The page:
Mechanical ventilation systems are used in bathrooms, kitchens and sometimes attics to push unwanted air to the exterior of a home. These systems are relatively new to home construction and have their advantages and disadvantages. The modern airtight home requires some fresh air exchanges to keep the living environment healthy for the occupants.
What Is Mechanical Ventilation?
Mechanical ventilation is any method of using a power-driven fan to move air in a desired direction. These types of systems are commonly installed in bathrooms, on or near the ceilings, to remove moist air when showering or bathing. Mechanical ventilation systems are also installed above stovetops to remove water vapor, cooking smells and to exhaust the by-products of combustion for gas stoves. They are also installed in attics to increase the amount of air exchange with the outside, reducing moisture buildup and mitigating the chances of mold.
Ventilation reduces the amount of moisture in the interior of a home. This moisture comes from people breathing, bathing and sweating, as well as from plants, cooking and stored firewood. As the moisture content of the air rises, the likelihood of mold and fungus taking hold increases as well. If the moisture content of a wooden structure exceeds 18 percent it can begin to deteriorate through rot. Your home needs a much dryer environment than you do, so trying to find the correct humidity is always a balance. Ventilating the house also brings fresher, cleaner air into the living environment. Common household cleaners and products evaporate and can create indoor air pollution.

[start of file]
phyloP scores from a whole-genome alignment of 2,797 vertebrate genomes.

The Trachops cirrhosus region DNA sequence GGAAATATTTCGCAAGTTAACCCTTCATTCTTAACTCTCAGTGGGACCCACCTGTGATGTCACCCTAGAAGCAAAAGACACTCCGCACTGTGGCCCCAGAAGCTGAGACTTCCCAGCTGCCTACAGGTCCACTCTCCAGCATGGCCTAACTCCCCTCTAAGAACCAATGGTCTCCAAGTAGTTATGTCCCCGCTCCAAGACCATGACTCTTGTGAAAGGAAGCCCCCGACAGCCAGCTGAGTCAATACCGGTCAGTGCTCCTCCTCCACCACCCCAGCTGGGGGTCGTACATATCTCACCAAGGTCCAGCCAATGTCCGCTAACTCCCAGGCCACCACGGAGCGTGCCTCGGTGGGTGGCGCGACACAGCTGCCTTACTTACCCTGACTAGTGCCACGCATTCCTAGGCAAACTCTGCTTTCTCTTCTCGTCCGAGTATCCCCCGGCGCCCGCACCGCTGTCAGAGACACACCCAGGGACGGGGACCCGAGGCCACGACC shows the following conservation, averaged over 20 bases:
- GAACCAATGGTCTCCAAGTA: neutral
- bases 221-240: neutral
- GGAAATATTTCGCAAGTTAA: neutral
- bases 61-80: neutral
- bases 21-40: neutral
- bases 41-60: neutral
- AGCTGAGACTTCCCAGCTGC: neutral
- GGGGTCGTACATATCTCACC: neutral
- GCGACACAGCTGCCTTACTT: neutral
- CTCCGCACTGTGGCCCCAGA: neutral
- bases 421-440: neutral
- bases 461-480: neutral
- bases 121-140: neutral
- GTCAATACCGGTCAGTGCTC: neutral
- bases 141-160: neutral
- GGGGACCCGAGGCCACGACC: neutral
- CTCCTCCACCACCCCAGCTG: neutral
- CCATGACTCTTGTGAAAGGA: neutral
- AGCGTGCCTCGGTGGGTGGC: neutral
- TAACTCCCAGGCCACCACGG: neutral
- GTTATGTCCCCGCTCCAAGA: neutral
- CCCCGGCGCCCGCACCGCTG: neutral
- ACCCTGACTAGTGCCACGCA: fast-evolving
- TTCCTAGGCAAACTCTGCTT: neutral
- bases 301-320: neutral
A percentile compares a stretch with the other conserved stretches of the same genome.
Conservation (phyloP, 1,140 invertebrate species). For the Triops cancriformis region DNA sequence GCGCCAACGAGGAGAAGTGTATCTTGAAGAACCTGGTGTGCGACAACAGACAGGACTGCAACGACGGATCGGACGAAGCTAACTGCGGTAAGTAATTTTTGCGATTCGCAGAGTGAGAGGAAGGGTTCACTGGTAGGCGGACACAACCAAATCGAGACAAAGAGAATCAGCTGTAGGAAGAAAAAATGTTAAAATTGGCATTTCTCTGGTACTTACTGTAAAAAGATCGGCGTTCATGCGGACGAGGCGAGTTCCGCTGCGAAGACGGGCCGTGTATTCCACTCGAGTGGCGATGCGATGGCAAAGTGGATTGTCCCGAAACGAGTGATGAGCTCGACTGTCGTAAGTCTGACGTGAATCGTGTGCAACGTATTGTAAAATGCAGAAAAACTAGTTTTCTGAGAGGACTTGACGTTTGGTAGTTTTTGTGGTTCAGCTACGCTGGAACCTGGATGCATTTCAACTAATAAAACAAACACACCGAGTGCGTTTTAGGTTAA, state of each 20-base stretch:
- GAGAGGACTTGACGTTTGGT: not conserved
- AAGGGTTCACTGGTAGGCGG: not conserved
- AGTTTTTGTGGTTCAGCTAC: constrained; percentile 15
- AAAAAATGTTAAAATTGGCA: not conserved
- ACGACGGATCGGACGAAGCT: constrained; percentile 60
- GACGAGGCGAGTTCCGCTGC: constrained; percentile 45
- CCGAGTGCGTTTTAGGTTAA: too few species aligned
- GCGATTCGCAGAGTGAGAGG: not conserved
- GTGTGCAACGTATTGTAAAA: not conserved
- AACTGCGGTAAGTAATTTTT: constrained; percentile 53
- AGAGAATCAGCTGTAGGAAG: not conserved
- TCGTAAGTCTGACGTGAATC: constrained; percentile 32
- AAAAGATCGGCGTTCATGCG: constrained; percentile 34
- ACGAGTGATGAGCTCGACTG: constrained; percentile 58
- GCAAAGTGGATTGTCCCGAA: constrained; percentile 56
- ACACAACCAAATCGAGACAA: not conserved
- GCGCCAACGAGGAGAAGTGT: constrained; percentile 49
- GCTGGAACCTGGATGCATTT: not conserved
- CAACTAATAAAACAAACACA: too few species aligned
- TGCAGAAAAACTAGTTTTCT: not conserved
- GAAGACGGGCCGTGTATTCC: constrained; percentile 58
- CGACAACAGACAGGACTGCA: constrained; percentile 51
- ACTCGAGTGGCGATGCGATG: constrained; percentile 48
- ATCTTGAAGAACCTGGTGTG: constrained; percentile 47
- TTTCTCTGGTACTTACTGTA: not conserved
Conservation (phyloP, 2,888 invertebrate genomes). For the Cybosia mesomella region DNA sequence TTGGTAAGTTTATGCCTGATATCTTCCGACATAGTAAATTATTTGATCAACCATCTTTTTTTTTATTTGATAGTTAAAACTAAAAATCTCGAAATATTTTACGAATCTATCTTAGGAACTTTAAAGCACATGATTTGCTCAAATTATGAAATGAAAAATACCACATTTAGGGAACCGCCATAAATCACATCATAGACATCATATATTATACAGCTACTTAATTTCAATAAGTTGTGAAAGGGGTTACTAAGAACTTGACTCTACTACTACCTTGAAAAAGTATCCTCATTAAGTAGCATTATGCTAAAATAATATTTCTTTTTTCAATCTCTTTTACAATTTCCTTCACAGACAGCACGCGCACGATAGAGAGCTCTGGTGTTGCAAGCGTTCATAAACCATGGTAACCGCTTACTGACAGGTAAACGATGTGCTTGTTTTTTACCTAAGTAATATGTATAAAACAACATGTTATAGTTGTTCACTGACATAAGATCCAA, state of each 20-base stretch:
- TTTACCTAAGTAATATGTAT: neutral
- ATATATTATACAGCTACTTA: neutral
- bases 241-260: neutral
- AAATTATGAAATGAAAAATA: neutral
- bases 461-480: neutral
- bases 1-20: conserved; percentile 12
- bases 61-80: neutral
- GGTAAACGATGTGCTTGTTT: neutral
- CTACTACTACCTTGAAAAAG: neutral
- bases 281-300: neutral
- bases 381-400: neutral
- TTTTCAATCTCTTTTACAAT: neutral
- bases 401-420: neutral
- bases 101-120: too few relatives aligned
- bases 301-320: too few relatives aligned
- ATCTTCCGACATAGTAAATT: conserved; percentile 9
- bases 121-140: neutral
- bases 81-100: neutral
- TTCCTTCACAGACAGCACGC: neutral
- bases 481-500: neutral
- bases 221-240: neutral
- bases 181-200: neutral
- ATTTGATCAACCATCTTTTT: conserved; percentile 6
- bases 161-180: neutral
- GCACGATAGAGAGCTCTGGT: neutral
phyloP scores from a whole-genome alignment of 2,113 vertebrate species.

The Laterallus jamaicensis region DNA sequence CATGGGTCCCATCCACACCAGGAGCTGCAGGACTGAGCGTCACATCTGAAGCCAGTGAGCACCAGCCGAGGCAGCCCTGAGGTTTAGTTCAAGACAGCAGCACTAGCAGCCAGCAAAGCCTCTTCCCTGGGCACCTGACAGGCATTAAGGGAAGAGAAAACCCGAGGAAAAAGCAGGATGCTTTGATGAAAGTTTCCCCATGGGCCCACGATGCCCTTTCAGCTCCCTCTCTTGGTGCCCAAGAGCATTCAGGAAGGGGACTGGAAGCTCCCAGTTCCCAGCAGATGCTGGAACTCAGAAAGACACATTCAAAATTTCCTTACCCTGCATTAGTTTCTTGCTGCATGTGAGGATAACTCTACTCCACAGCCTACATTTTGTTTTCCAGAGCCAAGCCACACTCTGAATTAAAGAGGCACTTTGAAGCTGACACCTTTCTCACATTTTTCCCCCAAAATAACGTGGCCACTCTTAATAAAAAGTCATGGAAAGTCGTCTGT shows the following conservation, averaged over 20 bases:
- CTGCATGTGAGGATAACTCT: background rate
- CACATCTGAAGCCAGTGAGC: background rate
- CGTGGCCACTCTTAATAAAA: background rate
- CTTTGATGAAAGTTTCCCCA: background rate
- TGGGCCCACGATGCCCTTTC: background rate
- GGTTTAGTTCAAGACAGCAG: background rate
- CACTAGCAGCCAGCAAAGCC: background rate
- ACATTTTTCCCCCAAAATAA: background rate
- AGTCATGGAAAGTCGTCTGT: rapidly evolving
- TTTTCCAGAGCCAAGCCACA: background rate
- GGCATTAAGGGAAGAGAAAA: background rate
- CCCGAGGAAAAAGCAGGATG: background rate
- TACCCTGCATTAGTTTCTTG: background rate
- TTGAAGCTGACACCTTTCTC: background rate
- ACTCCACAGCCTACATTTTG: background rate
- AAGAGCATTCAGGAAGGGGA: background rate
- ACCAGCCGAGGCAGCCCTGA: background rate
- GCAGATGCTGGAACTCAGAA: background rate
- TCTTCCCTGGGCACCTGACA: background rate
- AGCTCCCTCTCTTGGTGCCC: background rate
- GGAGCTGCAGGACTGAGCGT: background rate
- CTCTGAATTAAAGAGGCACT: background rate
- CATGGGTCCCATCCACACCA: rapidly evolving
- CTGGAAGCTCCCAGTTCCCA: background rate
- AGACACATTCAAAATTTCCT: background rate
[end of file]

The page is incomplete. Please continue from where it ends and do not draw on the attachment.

The more you ventilate a home the more its heating and cooling efficiency is reduced. When you bring in the exterior air you increase the workload for your HVAC system. However, you can install heat recovery ventilators (HRV) to recover the energy lost through ventilation. Another disadvantage of mechanical ventilators is that they can depressurize a home. The modern home is so airtight that when you force air to the exterior it can lower the interior pressure. This can cause problems for natural vent appliances like furnaces and hot water heaters that need positive pressure to exhaust their combustion products out of the home. The negative pressure pulls these gasses into the living environment and are potentially very dangerous for the occupants.
The Right Balance
As of 2011, engineers and architects are still perfecting the ideal balance between efficiency, ventilation and the health of occupants. When designing an HVAC system, it is best to consult a professional technician to calculate the proper needs of the home.
Bob White began his writing career in 2006. Working in sales, he was a technical writer tasked with responding to requests for proposal. White has a Bachelor of Arts in computer science and a diploma in home inspection. He has also worked in construction, landscaping and the pool industry for more than 15 years.